Critical Care: A New Nurse Faces Death, Life, and Everything in Between

CURE, Fall 2011, Volume 10, Issue 3

Nurse Theresa Brown pens new book.

Theresa Brown, RN, is now the nurse-who-writes-about-nursing, a title that surprised her but is not strange given she has a PhD in English and a first career as a college professor.

Brown left teaching because she wanted something more fulfilling, and she found it in the field of bedside nursing. The writing came when she was prompted to reflect on her first experience with an unexpected death in a column that found its way to David Corcoran, an editor at The New York Times, where she is now a regular contributor to the Well blog.

Both of Brown’s gifts, nursing and writing, blend perfectly in Critical Care: A New Nurse Faces Death, Life, and Everything in Between, and, for cancer patients and survivors, it’s a view into a world usually only seen from one side. Brown is candid about her job and how little she knew when she started—about chemotherapy, lines and all the other aspects of cancer. It is a good lesson for those going through it that the nurse may or may not be able to tell patients what they need to know, and, for young nurses, that patients need to share their experiences as part of the learning process.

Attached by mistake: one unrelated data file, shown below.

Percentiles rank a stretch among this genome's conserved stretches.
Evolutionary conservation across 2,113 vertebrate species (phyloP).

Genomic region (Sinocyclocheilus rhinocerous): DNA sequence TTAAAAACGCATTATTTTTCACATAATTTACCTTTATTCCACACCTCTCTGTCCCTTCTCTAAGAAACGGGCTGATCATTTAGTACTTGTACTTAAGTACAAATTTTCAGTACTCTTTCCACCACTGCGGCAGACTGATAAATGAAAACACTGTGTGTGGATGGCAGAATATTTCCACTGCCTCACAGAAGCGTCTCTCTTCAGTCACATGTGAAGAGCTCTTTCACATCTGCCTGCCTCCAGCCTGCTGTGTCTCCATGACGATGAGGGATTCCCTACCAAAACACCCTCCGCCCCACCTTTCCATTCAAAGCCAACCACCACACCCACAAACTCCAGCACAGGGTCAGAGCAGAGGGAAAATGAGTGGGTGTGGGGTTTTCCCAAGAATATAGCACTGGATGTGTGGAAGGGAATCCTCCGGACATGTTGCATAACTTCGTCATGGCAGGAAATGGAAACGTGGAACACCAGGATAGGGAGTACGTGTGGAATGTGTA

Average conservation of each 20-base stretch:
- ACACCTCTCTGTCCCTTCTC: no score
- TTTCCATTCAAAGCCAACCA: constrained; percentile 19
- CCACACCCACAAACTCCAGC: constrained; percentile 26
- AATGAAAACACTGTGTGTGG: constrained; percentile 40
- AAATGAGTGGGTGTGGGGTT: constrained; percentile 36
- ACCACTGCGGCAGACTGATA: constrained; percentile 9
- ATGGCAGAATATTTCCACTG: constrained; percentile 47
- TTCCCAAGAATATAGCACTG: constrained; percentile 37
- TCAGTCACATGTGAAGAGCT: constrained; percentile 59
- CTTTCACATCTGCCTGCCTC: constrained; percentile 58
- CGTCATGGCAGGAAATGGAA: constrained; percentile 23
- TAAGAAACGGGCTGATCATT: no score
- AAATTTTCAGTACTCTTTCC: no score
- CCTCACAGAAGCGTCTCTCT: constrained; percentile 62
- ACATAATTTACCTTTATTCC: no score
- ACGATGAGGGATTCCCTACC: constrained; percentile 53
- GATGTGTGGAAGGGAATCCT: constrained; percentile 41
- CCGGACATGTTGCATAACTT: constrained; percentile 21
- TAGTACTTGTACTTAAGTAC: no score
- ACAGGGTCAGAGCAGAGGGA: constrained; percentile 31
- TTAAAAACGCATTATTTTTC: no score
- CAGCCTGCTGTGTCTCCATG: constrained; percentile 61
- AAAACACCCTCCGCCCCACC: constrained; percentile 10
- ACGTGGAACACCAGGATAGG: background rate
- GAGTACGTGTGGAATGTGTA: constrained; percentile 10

What Brown does so eloquently in this little book is open a window on nursing that helps the reader understand that the men and women who patients rely on while undergoing treatment are human. And, particularly in cancer nursing, they have to cope with very difficult situations with grace and understanding. Brown provides a number of these moments but none as dramatic as the day when, shortly after having a casual conversation with a patient, she found herself in the midst of a death scene as the patient bled out in a matter of minutes.

While Brown paints the dramatic moments well, she also captures the humorous side of this difficult profession in the chapter, “Doctors Don’t Do Poop.” It’s a small book filled with big moments in nursing.